Originally Posted by CannibalCrowley
Cinder blocks are terrible cover, just shoot twice: once to shatter the block and the second to pass through. However our indoor range is concrete block in the safe area and we've had guys AD right into them and the bullet just took chunks out (.40 cal and the blocks were painted with industrial paint)
Last edited by JRT6; 1/16/2009 1:26pm at .
Okay, especially the page with the car makes me wonder, why people advocate using different types of hand gun rounds when the impact is considered (using the little I know and have read up on) to be all the same? And now lets assume I am not shooting car doors but "soft tissue"... Or am I missing something here?
Are you talking about these things?
Originally Posted by hungryjoe
I'm just now getting used to the recoil of my 30-30 lever action carbine after about half a dozen trips to the range, I'd hate to fire one from a pistol.
Apology not nessisary. If I start talking out of my ass I expect to be called on it.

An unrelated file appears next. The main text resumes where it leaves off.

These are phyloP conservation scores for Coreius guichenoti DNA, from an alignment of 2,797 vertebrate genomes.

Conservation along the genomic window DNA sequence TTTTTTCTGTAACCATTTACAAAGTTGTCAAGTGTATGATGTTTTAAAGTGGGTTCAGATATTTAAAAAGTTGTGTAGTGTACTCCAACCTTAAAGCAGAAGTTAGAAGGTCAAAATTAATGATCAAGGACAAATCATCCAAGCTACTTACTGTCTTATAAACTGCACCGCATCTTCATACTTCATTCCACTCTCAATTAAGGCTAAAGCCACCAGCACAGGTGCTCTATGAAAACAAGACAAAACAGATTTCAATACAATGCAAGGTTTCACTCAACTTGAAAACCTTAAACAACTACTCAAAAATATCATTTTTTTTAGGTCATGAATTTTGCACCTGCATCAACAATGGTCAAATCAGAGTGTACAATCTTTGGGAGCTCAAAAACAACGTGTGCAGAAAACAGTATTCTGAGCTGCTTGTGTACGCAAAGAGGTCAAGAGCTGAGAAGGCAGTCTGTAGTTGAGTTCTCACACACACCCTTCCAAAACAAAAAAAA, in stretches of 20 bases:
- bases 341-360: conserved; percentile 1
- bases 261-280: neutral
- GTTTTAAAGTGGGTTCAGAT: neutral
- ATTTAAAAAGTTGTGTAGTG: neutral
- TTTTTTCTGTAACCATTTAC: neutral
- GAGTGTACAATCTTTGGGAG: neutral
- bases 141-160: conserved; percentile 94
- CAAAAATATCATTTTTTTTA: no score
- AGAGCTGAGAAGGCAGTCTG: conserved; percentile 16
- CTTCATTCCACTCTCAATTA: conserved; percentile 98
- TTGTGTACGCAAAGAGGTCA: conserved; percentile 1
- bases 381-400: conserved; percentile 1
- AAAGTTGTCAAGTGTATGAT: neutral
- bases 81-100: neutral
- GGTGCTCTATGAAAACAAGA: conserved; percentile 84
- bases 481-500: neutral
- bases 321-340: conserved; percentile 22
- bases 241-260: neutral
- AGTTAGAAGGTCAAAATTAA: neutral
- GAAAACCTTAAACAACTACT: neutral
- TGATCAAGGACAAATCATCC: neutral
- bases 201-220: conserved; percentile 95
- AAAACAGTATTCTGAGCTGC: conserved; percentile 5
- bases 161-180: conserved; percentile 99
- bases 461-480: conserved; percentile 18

I will now go back and read the writings in the body of this thread and apologise if needed.
As of 2007 they discontinued this line. I was thinking about a PC-9 last year and asked about them on this very forum. I was advised not to bother and go for a high powered round instead. I'd still like one for shits and giggles but they've become hard to find.
Ruger makes pistol-caliber carbines that accept the magazines for their P-Series pistols.
What works best on cars, heavy slow solid projectiles, unfortunately don't work well on tissue. Shotgun slugs being the major exception. I personally don't worry about it as in the dynamics of a gun fight I think how a bullet would do against soft or semi-hard cover such as cars are a minor consideration considering the probablilty of them being a variable. This is the same reason I think 9mm vs .45 debates are silly. Cleveland has shot a lot of people with 9mm and they ended up just as dead just as fast as nearby departments carrying half the capacity with twice the recoil in their .45's. One case I do know of where the ,45 made a difference was when Eastlake PD was shooting out (from inside the police car) their windshield. Columbus PD had similar success shooting out through a windshield too althouth the cop in question suffered major hearing damage and is now on disabliity.